unnecessarily impugning the moral character of the defendants and others, including allegations
of adulterous relationships, that have no relevance to any of the plead counts.” However, this court
has found such “generalized” claims of privacy interest involving “harm to reputation[,]” such as
those alleged above, insufficient to compel disclosure under Hubbard. See United States ex rel.
Grover v. Related Companies, LP, 4 F. Supp. 3d 21, 27 (D.D.C. 2013).
Additionally, unlike a tangentially related exhibit, the documents sought to be sealed here
are Plaintiff’s Second Amended Complaint and subsequent motions regarding it and information
Xereas v. Heiss, et al.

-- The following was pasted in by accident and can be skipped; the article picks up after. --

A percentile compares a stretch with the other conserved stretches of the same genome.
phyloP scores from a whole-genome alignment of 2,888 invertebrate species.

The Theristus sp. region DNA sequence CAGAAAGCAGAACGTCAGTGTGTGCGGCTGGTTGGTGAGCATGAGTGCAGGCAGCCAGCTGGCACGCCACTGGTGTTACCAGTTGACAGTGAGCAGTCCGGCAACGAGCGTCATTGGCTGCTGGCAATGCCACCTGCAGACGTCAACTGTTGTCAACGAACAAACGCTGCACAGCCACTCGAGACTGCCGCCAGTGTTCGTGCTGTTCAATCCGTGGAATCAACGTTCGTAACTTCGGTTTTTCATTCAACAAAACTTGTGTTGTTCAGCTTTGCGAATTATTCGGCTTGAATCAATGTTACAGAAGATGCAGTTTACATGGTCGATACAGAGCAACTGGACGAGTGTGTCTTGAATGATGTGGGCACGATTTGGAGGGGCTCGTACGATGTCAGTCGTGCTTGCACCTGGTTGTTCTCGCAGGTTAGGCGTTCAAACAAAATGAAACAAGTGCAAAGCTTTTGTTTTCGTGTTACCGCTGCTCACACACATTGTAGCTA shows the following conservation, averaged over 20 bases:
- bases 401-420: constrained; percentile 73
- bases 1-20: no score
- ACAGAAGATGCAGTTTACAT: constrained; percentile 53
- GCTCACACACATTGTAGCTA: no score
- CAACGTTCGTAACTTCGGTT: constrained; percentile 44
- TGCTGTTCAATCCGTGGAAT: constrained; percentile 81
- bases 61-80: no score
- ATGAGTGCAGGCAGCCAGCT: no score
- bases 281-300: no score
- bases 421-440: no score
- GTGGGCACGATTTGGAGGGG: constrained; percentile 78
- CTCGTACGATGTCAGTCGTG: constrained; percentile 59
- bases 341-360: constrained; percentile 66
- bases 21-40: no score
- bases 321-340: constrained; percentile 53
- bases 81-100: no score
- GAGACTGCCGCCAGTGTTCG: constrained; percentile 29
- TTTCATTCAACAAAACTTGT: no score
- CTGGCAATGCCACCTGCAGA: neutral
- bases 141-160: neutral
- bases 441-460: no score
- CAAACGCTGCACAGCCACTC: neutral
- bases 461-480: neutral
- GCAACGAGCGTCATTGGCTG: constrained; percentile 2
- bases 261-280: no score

contained therein. Thus, upon consideration of the sixth factor, the undersigned finds the purpose
for which the relevant documents have been introduced is significant, and as this court has opined,
“the more relevant a pleading is to the central claims of the litigation, the stronger the presumption
of unsealing the pleading becomes.” See United States ex rel. Grover, LP, 4 F. Supp. 3d at 28.
Thus, as Plaintiff asserts, the complaint is a central feature of the underlying litigation, rendering
the sealing of it and any subsequent motions which refer to it inappropriate in this instance.
It is, therefore,
ORDERED that Plaintiff’s Motion to Withdraw the Motion for Leave to File under Seal
(ECF No. 77) is GRANTED; and it is,
FURTHER ORDERED that Plaintiff’s remaining Motions for Leave to File under Seal
(ECF Nos. 58, 91, 97, 98)) are DENIED as moot; and it is
FURTHER ORDERED that Defendants’ Motions for Leave to File under Seal (ECF Nos.
56, 59, 93, 99) is DENIED.
August 18, 2017
DEBORAH A. ROBINSON
United States Magistrate Judge